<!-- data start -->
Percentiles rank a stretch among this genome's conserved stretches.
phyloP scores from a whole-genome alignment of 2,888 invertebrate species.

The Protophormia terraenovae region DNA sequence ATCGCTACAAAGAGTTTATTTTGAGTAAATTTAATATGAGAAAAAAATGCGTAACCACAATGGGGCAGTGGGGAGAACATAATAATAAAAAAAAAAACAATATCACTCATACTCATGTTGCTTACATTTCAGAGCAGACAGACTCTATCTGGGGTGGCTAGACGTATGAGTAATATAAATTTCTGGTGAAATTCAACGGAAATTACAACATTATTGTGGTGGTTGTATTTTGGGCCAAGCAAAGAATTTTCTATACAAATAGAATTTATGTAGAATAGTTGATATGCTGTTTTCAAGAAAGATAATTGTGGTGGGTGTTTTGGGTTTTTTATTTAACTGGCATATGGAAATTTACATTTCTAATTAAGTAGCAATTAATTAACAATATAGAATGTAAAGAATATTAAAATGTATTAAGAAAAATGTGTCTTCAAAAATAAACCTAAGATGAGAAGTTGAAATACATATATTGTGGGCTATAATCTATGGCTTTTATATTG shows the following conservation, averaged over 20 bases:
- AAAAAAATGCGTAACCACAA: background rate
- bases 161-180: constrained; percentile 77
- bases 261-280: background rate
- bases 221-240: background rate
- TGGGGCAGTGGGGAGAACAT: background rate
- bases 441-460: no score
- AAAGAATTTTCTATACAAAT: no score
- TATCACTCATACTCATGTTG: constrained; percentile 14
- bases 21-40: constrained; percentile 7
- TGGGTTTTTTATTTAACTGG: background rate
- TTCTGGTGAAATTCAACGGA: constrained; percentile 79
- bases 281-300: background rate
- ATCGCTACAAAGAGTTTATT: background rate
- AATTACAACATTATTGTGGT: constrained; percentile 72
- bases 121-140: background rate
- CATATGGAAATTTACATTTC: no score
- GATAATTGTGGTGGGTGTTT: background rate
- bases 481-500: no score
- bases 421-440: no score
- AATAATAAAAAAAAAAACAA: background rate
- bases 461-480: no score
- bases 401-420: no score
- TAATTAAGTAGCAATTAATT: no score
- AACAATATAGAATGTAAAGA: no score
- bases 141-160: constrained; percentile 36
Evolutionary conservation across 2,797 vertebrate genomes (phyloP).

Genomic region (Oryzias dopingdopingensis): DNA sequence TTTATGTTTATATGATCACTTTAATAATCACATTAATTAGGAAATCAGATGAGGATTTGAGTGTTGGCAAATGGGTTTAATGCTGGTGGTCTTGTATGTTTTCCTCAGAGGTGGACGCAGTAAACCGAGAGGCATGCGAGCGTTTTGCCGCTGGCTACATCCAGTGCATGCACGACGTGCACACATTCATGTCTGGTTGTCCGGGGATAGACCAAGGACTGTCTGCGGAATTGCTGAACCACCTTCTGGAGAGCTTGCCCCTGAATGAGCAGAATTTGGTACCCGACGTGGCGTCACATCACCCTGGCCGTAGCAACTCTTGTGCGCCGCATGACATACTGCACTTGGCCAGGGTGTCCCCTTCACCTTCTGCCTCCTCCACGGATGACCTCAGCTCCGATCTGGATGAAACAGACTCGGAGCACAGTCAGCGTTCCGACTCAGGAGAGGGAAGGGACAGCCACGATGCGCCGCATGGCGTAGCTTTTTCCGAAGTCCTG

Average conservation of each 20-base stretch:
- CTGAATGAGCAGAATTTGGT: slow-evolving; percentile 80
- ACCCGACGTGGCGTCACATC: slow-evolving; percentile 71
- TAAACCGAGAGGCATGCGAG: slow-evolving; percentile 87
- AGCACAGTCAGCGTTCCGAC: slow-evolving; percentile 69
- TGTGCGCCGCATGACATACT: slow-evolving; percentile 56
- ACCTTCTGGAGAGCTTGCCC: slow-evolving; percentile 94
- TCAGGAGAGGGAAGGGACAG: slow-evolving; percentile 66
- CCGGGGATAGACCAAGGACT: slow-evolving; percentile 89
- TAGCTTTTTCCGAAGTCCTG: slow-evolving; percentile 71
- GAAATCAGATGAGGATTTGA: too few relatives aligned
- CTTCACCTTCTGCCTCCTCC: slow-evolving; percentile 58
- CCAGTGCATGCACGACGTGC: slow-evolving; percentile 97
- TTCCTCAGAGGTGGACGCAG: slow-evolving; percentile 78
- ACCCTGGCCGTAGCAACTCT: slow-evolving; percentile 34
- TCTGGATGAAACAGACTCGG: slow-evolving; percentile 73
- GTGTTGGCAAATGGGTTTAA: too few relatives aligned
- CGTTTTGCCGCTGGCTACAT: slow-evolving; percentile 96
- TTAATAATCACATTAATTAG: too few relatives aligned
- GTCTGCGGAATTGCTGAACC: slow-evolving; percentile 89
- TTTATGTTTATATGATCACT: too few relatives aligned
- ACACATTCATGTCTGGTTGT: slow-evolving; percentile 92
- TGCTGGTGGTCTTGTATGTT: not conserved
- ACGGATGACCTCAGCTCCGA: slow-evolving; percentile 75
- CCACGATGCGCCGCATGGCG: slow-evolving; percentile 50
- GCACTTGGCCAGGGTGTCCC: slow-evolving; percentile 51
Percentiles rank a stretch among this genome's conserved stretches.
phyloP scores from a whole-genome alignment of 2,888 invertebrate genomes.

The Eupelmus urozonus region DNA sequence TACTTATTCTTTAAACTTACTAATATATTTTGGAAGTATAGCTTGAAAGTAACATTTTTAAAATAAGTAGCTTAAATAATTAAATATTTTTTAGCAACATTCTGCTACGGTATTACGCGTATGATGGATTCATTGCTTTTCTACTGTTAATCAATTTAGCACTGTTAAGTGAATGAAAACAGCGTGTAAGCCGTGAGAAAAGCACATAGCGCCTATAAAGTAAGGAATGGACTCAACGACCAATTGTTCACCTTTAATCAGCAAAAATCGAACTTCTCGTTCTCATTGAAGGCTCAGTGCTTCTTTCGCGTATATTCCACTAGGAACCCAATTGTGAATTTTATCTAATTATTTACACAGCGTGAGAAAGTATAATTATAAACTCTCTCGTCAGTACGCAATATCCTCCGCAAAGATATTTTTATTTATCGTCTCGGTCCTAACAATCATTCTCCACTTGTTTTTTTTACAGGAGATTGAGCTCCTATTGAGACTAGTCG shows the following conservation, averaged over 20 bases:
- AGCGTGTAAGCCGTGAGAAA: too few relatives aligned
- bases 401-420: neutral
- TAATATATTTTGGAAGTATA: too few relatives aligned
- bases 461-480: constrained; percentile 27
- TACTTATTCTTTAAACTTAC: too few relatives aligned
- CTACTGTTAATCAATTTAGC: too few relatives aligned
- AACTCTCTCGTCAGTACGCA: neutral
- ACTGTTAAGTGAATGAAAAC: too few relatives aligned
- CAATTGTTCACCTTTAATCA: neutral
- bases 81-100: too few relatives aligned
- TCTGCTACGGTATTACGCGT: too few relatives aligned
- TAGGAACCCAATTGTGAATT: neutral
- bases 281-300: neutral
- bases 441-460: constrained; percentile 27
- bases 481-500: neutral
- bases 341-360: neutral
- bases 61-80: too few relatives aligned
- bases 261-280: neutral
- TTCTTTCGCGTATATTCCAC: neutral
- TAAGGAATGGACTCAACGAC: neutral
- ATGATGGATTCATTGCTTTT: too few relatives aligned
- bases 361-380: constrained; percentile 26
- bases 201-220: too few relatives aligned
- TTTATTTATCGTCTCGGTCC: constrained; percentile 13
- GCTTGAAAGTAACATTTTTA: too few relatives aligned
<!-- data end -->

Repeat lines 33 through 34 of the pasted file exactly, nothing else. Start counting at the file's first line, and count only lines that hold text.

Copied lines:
- ACCCGACGTGGCGTCACATC: slow-evolving; percentile 71
- TAAACCGAGAGGCATGCGAG: slow-evolving; percentile 87